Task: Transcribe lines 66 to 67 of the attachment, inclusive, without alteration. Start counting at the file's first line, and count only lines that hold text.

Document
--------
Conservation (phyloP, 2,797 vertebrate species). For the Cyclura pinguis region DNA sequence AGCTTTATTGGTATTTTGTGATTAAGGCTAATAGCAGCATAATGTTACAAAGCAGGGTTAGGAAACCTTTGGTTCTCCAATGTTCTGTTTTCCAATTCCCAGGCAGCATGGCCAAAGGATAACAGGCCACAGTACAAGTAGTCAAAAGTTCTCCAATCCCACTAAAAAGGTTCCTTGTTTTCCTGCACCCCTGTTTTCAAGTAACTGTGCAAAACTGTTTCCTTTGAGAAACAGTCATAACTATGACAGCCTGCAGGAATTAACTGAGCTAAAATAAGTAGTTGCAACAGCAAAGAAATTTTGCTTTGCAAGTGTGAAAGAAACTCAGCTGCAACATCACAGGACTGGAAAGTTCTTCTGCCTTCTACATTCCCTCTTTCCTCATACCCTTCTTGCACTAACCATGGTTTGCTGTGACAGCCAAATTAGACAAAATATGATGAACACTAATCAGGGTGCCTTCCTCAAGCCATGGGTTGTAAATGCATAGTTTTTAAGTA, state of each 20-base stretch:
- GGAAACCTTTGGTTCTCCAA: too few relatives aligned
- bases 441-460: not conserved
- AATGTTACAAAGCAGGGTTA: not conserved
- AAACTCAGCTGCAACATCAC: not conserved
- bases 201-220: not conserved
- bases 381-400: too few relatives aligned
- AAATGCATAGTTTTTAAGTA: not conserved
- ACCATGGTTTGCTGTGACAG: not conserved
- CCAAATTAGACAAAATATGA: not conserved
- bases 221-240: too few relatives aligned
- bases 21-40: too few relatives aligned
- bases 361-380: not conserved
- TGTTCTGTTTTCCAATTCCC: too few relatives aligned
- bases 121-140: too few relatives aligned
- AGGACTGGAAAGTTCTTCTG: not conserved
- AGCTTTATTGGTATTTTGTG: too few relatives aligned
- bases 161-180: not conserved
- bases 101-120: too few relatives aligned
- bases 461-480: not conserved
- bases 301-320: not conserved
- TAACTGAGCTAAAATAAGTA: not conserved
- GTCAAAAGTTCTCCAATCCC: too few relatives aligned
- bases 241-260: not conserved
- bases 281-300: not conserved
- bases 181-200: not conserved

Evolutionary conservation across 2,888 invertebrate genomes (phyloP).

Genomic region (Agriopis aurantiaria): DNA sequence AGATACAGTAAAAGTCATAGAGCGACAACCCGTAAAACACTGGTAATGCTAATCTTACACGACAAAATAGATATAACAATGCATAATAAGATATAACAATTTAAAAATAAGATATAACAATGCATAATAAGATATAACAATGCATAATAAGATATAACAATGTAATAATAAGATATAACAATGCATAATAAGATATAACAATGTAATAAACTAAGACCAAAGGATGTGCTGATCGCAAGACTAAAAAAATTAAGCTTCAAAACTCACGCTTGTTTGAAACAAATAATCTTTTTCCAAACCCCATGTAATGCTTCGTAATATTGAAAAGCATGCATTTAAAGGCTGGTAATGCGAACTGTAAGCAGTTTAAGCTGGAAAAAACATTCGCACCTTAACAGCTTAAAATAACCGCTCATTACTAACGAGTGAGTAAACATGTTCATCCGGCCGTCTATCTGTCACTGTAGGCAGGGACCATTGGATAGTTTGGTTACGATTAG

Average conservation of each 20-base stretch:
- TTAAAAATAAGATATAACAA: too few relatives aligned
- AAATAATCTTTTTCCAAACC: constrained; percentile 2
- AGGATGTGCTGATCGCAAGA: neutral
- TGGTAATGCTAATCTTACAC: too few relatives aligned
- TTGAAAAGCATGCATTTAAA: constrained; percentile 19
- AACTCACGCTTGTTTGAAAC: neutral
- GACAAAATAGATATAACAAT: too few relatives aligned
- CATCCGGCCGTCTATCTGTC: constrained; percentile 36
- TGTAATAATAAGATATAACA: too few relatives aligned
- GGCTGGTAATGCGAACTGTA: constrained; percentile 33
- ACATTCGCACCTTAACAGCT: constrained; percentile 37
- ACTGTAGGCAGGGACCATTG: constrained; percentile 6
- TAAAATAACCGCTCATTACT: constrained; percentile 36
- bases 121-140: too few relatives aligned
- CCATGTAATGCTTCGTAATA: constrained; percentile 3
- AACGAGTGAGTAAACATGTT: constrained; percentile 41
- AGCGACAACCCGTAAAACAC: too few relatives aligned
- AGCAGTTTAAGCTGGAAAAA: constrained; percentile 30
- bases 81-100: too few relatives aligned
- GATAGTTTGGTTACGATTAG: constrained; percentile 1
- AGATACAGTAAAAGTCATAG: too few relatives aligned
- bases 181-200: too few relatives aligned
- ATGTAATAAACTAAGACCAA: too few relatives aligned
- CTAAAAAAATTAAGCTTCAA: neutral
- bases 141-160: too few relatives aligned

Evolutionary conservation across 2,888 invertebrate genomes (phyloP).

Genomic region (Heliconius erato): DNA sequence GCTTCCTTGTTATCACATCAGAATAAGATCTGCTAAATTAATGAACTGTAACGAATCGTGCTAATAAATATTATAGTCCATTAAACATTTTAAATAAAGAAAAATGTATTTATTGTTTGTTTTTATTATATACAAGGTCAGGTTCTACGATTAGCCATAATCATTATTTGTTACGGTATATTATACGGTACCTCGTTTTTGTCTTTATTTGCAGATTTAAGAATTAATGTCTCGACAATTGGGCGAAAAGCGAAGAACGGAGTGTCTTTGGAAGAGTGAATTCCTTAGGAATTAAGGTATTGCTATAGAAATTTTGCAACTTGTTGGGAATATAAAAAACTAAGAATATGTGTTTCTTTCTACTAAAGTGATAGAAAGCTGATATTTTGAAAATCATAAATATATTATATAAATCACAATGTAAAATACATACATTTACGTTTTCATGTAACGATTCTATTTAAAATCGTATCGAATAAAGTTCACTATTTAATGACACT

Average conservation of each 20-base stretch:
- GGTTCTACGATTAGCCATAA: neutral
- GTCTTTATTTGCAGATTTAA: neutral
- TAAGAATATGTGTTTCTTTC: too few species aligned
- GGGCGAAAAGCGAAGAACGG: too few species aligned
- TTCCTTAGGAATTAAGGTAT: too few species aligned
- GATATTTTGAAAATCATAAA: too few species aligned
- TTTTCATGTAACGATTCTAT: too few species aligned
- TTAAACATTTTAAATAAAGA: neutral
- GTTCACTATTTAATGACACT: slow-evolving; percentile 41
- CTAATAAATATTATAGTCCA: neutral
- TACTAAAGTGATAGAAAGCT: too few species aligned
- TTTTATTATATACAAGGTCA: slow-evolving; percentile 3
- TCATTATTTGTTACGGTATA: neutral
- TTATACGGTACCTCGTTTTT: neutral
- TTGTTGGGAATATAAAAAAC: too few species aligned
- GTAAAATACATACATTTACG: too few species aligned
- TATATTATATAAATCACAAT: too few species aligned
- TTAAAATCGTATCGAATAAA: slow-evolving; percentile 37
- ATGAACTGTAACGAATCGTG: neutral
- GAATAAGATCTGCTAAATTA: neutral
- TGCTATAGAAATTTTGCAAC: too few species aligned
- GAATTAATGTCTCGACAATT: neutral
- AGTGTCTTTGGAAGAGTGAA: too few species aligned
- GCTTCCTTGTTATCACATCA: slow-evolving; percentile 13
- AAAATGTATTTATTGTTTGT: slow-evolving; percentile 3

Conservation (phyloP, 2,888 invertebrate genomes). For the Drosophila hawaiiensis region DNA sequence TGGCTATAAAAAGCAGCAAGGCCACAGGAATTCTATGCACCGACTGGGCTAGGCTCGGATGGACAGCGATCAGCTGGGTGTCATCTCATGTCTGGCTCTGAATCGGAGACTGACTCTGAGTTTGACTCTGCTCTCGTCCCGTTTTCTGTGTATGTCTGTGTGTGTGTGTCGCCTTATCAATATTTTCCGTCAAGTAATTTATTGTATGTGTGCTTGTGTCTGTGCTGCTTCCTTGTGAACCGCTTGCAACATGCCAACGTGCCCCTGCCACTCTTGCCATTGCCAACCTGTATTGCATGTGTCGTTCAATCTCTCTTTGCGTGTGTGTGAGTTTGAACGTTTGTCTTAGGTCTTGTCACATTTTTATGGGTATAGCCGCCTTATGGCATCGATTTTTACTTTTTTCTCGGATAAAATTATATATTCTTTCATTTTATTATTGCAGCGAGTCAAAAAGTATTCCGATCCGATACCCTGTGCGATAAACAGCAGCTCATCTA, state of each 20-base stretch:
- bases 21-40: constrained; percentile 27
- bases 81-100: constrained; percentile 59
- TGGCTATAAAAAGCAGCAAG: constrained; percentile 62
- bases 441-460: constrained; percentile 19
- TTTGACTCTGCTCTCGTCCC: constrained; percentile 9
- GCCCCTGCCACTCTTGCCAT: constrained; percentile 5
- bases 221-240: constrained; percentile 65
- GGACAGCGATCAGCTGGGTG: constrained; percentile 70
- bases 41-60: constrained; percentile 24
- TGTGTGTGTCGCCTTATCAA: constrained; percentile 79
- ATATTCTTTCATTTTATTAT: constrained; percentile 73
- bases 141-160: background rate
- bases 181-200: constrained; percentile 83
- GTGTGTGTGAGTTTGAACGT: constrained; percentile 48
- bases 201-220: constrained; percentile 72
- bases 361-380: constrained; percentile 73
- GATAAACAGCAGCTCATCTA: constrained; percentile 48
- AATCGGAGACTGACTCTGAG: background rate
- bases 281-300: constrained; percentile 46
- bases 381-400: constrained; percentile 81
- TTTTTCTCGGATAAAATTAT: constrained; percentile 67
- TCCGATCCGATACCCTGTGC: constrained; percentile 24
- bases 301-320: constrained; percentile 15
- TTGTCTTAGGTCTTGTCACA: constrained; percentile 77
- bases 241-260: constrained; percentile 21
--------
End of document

- GTTCACTATTTAATGACACT: slow-evolving; percentile 41
- CTAATAAATATTATAGTCCA: neutral